Published online by Cambridge University Press: 28 March 2019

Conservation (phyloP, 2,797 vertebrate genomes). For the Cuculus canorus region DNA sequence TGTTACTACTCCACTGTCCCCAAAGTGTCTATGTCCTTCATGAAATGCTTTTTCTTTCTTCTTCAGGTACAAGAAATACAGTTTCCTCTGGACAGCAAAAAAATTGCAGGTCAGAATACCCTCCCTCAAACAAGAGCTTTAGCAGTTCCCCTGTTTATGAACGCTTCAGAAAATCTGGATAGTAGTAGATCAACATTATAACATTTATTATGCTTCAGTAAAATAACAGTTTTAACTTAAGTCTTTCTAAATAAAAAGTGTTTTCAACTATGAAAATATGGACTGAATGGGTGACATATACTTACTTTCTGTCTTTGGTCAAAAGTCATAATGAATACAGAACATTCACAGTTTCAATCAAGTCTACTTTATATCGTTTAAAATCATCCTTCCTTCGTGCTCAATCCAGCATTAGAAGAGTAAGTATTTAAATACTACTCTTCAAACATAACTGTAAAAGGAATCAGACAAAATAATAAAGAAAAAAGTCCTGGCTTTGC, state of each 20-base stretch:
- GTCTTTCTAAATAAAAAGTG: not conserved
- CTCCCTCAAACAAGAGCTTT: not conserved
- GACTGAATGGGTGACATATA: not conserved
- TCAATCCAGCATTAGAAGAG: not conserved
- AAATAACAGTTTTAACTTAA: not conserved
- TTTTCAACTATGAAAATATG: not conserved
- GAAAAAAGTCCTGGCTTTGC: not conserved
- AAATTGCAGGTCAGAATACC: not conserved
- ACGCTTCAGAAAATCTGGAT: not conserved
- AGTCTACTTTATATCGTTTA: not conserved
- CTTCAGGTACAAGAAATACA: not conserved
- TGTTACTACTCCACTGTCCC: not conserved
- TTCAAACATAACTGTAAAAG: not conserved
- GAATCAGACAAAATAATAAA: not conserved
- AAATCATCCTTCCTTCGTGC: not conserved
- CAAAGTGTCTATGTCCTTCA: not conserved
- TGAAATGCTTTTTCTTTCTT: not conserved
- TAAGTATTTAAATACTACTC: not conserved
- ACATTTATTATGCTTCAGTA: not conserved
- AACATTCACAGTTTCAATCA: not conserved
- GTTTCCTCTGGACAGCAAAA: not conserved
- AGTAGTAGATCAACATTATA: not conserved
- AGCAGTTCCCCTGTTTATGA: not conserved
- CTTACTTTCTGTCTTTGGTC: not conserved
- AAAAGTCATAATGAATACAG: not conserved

Motivated by recent studies that have revealed the existence of trapped acoustic waves in subsonic jets (Towne et al., J. Fluid Mech., vol. 825, 2017, pp. 1113–1152), we undertake a more general exploration of the physics associated with acoustic modes in jets and wakes, using a double vortex-sheet model. These acoustic modes are associated with eigenvalues of the vortex-sheet dispersion relation; they are discrete modes, guided by the vortex sheet; they may be either propagative or evanescent; and under certain conditions they behave in the manner of acoustic-duct modes. By analysing these modes we show how jets and wakes may both behave as waveguides under certain conditions, emulating ducts with soft or hard walls, with the vortex-sheet impedance providing effective ‘wall’ conditions. We consider, in particular, the role that upstream-travelling acoustic modes play in the dispersion-relation saddle points that underpin the onset of absolute instability. The analysis illustrates how departure from duct-like behaviour is a necessary condition for absolute instability, and this provides a new perspective on the stabilising and destabilising effects of reverse flow, temperature ratio and compressibility; it also clarifies the differing symmetries of jet (symmetric) and wake (antisymmetric) instabilities. An energy balance, based on the vortex-sheet impedance, is used to determine stability conditions for the acoustic modes: these may become unstable in supersonic flow due to an energy influx through the shear layers. Finally, we construct the impulse response of flows with zero and finite shear-layer thickness. This allows us to show how the long-time wavepacket behaviour is indeed determined by interaction between Kelvin–Helmholtz and acoustic modes.